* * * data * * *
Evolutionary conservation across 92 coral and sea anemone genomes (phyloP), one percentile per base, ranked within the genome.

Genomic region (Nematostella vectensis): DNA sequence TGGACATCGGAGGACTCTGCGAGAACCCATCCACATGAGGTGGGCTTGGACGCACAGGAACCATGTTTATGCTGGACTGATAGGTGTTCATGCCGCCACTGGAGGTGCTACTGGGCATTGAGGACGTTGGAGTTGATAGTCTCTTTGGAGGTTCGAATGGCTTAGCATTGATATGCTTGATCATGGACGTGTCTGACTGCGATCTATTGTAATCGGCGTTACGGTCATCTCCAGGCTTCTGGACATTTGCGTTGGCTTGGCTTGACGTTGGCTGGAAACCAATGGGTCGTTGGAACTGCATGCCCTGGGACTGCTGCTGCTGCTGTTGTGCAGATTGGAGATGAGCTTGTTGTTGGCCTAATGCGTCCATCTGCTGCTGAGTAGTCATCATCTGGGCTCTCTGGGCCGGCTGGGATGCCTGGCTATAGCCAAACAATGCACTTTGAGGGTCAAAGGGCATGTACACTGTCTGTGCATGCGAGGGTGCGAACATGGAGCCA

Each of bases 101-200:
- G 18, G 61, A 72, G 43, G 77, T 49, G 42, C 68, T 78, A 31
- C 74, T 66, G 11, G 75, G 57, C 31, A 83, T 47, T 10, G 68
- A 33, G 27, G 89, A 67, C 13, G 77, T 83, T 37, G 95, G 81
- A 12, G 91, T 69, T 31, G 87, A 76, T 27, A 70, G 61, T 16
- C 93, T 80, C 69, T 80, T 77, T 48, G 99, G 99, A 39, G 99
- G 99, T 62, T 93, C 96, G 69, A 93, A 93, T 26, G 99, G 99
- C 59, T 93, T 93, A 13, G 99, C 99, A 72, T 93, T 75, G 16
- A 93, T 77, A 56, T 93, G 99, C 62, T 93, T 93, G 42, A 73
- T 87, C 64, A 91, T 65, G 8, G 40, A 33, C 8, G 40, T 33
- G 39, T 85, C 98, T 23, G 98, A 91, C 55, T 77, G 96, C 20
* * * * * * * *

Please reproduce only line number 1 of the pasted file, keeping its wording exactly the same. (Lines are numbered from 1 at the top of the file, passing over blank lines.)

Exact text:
Evolutionary conservation across 92 coral and sea anemone genomes (phyloP), one percentile per base, ranked within the genome.